Fri. Dec 3rd, 2021


What bottlenecks in the supply chain? Diploma plc, a British company that is quietly working to get medical instruments from surgeons and cable to the industry, is on the roll. The FTSE 250 Company on Monday reported £ 787.4m of revenue for the year to September, 44 per cent more than pre-pandemic 2019. Adjusted operating profit increased by 53 per cent over the same period.

Strong as the figures were – enough to get analysts scrambling to review forecasts – it should come as no surprise to shareholders. Diploma boasts a five-year compounded annual revenue growth rate record of 10 percent and adjusted operating margins of 17.2 percent. This gives him a top-three position among the furry basket of equipment rentals, wholesalers and bit-part engineers who provide the closest thing to a peer group.

Diploma did not hide from market view. Shares, which have risen more than half so far this year, have plummeted ahead of the FTSE 250. It has no specific secret sauce: it makes some parts, acquires others and delivers them to global customers across a range of industries. But it has a smart model.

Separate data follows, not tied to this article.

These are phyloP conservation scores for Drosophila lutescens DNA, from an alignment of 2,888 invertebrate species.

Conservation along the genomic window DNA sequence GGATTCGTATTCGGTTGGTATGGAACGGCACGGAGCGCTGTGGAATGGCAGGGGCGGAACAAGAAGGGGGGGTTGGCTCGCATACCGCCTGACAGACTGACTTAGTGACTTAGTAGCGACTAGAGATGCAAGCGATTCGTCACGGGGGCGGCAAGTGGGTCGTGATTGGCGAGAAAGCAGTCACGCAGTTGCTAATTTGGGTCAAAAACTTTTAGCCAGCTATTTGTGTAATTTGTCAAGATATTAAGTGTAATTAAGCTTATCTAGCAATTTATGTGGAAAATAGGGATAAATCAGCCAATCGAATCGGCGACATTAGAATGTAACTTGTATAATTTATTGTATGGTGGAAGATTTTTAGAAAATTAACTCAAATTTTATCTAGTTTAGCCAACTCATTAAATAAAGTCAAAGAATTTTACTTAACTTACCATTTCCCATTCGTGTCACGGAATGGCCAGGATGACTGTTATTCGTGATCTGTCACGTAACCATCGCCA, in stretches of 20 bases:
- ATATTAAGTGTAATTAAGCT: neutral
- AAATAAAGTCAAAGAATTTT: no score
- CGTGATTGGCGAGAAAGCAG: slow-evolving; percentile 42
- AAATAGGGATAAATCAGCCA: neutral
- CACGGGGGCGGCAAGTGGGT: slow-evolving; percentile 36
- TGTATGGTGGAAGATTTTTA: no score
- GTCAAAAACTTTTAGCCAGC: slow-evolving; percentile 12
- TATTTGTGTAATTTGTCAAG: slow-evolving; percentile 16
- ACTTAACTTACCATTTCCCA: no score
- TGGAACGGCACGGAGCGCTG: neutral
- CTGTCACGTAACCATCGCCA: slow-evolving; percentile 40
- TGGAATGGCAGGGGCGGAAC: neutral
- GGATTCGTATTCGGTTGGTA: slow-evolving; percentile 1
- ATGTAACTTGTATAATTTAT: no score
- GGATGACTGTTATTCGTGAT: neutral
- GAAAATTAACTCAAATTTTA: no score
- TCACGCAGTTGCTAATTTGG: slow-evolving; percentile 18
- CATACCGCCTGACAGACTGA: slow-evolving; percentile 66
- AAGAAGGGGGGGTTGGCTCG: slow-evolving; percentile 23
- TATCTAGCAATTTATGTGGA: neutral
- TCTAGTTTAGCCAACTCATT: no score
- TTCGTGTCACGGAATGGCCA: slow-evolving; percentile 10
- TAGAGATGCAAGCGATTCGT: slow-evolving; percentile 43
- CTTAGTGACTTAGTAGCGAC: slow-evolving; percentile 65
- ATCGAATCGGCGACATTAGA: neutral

The products it provides are tedious but essential: stamps, gaskets and the like come from customers’ operating expenses, not their more cyclical capital investment budgets. Laser-focused, mostly small acquisitions, tackle new product lines. It works well, as evidenced by the average increase from 200 to 300 basis points to operating profit after acquisitions.

Newcomers may be wondering if a buying opportunity exists. Return on adjusted trading capital, Diploma’s preferred measure that adjusts for the full year effect of acquisitions and sales, increased in the second half. At 17.4 percent for the full year, it remains less than 2020 and 2019. Yet any wavering seems more like a deviation than a new trend.

With little leverage – net debt up to 1.1 times ebitda – after five second-half transactions, Diploma has enough room for more acquisitions. It may be missing a snazzy metaverse or demigod founder to grab news. But sometimes boring earns a point.

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